Labdanum with Cistus (same plant, different process). Labdanum with Patchouli, or Sandalwood or Vetiver. Use it with florals, really good with Rose. Labdanum, Patchouli and Carnation; classic.

  9. #69

    Default Re: Supporting labdanum as base note

    Funny, I was just browsing through the Hermitage page and saw they're also selling Cistus. What is the difference between the two?
    Thanks!

    Quote Originally Posted by David Ruskin View Post
    Labdanum with Cistus (same plant, different process). Labdanum with Patchouli, or Sandalwood or Vetiver. Use it with florals, really good with Rose. Labdanum, Patchouli and Carnation; classic.
    Update :

    Here's something I found :
    http://naturesgiftaromatherapy.blogs...danum-aha.html
    Last edited by Nizan; 26th October 2014 at 10:40 AM.

  10. #70

    Default Re: Supporting labdanum as base note

    Quote Originally Posted by Nizan View Post
    Funny, I was just browsing through the Hermitage page and saw they're also selling Cistus. What is the difference between the two?
    Thanks!



    Update :

    Here's something I found :
    http://naturesgiftaromatherapy.blogs...danum-aha.html
    Interestingly I had the advantage at the last BSP symposium of being in the same group with a very senior perfumer from Firmenich who wasn’t embarrassed to ask that question of the highly-respected producer who was presenting. Here’s the answer she gave as closely as I can remember it:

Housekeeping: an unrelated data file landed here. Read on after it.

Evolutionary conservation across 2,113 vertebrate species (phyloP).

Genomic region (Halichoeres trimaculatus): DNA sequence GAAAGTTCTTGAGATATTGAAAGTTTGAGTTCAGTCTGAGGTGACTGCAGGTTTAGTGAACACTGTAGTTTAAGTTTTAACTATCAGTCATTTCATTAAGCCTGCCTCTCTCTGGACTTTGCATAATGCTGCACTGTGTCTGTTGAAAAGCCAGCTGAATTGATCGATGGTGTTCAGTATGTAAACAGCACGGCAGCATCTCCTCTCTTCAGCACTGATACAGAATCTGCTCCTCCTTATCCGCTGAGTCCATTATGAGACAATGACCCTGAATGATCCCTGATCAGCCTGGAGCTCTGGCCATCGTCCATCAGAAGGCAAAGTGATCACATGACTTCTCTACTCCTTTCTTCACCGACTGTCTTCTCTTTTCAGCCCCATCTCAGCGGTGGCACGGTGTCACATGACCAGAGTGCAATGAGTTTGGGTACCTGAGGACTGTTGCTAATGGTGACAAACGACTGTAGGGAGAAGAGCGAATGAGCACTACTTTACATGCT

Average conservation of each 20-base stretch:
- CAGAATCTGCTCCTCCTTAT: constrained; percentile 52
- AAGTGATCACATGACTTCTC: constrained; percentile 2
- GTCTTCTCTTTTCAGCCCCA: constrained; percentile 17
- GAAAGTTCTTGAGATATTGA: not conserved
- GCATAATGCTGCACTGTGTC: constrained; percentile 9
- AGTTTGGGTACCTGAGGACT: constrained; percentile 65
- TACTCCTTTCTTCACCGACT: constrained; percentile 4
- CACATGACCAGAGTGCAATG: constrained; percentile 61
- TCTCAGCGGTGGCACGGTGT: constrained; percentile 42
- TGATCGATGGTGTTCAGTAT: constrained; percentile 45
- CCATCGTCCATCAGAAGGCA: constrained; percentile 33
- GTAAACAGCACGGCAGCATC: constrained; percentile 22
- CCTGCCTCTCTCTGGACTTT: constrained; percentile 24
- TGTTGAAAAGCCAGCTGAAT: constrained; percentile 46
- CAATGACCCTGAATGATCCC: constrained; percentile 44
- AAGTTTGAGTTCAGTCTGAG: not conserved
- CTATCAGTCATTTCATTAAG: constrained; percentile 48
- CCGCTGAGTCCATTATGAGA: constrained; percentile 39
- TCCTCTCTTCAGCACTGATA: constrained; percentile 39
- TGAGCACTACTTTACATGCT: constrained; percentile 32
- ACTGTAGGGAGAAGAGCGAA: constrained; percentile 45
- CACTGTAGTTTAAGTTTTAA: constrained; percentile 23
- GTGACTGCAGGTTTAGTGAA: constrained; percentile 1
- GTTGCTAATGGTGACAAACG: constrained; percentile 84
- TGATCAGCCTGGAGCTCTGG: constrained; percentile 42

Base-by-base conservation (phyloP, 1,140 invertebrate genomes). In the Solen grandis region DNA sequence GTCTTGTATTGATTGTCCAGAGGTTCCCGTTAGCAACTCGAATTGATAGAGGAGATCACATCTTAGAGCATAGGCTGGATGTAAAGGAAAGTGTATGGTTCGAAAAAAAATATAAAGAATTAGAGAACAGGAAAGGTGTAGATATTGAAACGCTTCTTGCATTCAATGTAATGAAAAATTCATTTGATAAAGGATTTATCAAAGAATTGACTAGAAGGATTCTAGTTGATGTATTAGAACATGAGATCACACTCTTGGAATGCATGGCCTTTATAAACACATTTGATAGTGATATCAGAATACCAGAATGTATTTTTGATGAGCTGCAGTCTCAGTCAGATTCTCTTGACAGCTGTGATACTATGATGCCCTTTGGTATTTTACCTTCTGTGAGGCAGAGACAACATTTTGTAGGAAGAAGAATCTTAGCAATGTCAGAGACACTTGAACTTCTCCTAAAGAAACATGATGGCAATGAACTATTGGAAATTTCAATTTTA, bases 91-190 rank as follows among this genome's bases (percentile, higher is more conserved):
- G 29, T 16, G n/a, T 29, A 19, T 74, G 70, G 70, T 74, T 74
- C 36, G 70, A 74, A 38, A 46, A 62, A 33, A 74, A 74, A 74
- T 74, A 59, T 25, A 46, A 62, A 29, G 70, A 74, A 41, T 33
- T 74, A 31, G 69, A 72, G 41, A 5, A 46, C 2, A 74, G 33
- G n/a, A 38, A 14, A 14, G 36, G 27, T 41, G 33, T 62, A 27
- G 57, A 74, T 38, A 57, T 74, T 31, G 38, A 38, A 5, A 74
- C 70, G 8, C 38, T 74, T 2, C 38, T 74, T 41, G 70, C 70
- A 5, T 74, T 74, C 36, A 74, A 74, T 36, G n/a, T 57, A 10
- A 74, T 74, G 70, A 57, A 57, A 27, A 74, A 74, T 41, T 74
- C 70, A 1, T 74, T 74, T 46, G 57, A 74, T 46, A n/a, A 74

Cistus oil and absolute are produced from the entire top growth of the the Cistus ladinifer plant by steam distillation or solent extraction respectively.

    Labdanum is produced by the following process: the roots of the plant are pulled up and very carefully washed. The resious lumps that adhere to the roots are then knocked off the cleaned roots by a mechanical process and that resin is then either steam distilled or solvent extracted to produce labdanum essential oil or labdanum resinoid respectively.
    I’m quite sure that there are other factors involved because there are some distinct differences between producers so the method described in your link could also be used, though I’m pretty sure goats are not involved ...

    Finally you may also want to know that there are materials such as Ambrarome (from Synarome) and Ambrain (from IFF) that are extracted by proprietary processes from the labdanum resin (referred to as gum-labdanum sometimes though I think incorrectly - see details on my blog for definitions). These are highly animalic in smell and designed as plant-based alternatives to the traditional animal components of perfumery.

    EDIT: I’ve covered some of this in a rather old blog post about ambergris substitutes that you might like to check out too.
    Last edited by Chris Bartlett; 26th October 2014 at 01:18 PM. Reason: added link to post clarifying terms